This research focused on moving belonging away from being an elusive buzzword in the world of work. We created a first-of-its-kind framework (see visual) that breaks belonging at work down into five key elements and, most importantly, identifies five critical drivers to facilitate belonging in organizations. Furthermore, our research presents evidence-based strategies to foster belonging in organizations, as well as a host of metrics and tools to effectively measure belonging across one’s organization.
As illustrated in the framework, fostering belonging starts with five drivers: (1) Connectivity Opportunities, (2) Organizational Values and Principles, (3) Acknowledgement and Accountability Structures, (4) Work-Life Boundaries, and (5) Inclusive Work Environments. These five drivers lead to an environment where employees feel Affirmation, Pride, Empathy, and Trust. In turn, that helps to create a psychologically safe culture and opportunities for vulnerability. When these drivers and facilitators are in place, employees embody the elements of belonging. Finally, belonging has tangible benefits – like innovation and retention – for organizations.
Building from our framework and research, we developed a playbook for business leaders on Advancing Belonging in Organizations in partnership with Anaplan. Our playbook highlights 16 strategic actions to implement.
Get going with these quick wins:
- Start off meetings with time to connect or short personal prompts in the context of group meetings. Check out our Belonging Sparks (physical cards for in-person meetings or the online wheel for virtual meetings to preorder here) to access prompts.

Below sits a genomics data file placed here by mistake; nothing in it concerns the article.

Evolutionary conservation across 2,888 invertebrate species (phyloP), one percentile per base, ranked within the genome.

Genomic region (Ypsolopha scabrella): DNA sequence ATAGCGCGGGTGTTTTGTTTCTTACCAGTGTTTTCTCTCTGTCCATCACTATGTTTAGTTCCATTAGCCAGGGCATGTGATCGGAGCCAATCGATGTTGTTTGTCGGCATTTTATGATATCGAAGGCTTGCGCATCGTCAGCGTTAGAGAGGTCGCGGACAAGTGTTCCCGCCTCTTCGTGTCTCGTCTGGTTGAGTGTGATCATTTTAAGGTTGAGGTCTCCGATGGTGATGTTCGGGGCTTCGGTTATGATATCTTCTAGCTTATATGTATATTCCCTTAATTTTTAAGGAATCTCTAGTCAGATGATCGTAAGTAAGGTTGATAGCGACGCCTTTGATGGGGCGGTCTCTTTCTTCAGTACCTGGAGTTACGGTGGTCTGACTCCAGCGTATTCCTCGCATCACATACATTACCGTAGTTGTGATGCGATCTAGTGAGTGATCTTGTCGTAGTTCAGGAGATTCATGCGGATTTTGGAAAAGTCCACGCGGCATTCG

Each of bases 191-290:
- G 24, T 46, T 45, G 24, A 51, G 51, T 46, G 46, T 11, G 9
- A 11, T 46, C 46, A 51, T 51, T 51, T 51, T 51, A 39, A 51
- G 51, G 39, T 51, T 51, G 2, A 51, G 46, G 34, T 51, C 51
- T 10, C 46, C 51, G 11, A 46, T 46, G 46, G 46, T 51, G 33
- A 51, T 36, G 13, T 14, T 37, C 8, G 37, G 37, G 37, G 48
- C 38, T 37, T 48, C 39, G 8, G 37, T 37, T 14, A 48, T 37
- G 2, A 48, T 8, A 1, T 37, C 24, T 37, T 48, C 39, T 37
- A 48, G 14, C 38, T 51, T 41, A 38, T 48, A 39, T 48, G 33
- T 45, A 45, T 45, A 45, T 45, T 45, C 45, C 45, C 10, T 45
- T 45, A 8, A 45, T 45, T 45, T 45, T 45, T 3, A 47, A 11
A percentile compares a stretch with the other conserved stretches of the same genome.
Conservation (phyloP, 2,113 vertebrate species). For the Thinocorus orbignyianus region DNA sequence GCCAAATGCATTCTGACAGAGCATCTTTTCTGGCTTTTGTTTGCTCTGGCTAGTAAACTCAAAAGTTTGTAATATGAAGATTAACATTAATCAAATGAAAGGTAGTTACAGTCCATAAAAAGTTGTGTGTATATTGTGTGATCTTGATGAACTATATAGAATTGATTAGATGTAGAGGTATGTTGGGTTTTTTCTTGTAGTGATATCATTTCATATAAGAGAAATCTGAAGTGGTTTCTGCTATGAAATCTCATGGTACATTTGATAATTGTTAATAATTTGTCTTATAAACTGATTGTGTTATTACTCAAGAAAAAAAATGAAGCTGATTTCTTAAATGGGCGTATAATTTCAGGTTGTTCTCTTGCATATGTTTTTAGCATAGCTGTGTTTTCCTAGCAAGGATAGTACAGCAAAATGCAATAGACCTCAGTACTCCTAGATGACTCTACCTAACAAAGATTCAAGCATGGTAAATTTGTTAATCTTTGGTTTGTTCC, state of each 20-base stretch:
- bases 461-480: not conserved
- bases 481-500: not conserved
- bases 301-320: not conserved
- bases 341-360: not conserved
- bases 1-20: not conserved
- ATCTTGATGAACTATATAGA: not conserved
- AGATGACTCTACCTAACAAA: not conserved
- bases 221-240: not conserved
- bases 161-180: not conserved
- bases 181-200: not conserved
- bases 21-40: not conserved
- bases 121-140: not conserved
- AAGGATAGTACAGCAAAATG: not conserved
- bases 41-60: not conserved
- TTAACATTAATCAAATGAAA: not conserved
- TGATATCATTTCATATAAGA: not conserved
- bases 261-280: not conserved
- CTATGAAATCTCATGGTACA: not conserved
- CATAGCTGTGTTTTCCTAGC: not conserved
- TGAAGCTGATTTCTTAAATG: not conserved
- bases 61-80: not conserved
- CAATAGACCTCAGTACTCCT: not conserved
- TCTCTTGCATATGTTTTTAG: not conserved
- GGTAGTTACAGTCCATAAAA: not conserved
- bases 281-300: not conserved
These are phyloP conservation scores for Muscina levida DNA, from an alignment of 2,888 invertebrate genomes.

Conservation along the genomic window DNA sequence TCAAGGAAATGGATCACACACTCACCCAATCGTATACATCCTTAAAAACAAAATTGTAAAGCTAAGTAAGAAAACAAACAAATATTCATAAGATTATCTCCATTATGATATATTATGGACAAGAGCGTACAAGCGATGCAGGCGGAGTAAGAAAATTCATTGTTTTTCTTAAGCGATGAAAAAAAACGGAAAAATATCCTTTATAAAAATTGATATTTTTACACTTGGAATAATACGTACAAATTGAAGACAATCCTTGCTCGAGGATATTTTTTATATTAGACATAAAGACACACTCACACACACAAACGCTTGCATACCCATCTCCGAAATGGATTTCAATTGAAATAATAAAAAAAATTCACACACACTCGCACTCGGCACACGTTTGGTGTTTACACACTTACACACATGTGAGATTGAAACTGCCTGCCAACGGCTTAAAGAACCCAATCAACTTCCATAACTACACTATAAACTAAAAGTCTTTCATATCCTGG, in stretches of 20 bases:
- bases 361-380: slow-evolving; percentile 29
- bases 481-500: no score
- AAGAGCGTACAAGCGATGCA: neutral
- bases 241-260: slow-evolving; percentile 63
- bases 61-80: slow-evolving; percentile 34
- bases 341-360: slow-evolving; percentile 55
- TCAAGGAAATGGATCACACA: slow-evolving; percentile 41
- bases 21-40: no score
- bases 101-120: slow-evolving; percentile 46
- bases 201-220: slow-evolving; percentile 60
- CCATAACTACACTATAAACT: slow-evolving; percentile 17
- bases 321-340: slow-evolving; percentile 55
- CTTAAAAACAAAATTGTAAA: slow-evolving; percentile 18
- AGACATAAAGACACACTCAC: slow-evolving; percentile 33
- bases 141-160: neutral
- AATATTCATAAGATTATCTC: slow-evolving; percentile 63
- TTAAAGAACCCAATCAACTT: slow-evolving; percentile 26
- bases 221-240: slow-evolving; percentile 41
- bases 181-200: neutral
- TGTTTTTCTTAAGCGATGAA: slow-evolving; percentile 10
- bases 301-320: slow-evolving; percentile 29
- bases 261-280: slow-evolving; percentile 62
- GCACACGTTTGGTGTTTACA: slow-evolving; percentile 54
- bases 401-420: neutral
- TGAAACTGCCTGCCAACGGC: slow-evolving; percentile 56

- Set up virtual water cooler chats between people at different levels of the organization. Informal and formal opportunities to connect are important for belonging. Virtual water cooler chats between folks of different levels in the organization are found to be a great strategy to bridge new connections and networks in organizations.
- Encourage and model no emails or calls during non-work hours. This is key to help maintain healthy boundaries between work and personal life. Managers can also generally model and encourage healthy boundaries between work and personal life, recognizing that employees have different/additional responsibilities.
- Create standards of citizenship linking to organizational values. An example of a standard of citizenship: we celebrate and encourage dissension; however, these perspectives should not be harmful or offensive to others. Communicate standards of citizenship to all employees as employee expectations and responsibilities.
- For managers and leaders, incorporate the ability to support belonging as a key metric. Within 360 reviews, include questions and reflections on the ability to support belonging in teams (e.g., creating quality connections between employees, helping employees feel seen and heard, etc.).
But it’s not just about actions to implement. Fostering belonging starts with leadership mindset and behaviors. Leaders must work towards being inclusive and modeling vulnerability by sharing failures and lessons learned related to leadership and work practices. This can help create psychologically safe spaces that allow belonging to thrive.
It comes back to one question: How can you take action now so that people look back at this time period in 20 years and remember it not as the time not of the great resignation, but rather of the great re-imagination?
We can then remember 2022 as a turning point in the evolution of organizational culture, the time that leaders daringly reimagined work to ensure all employees feel that they belong to ultimately grow and thrive.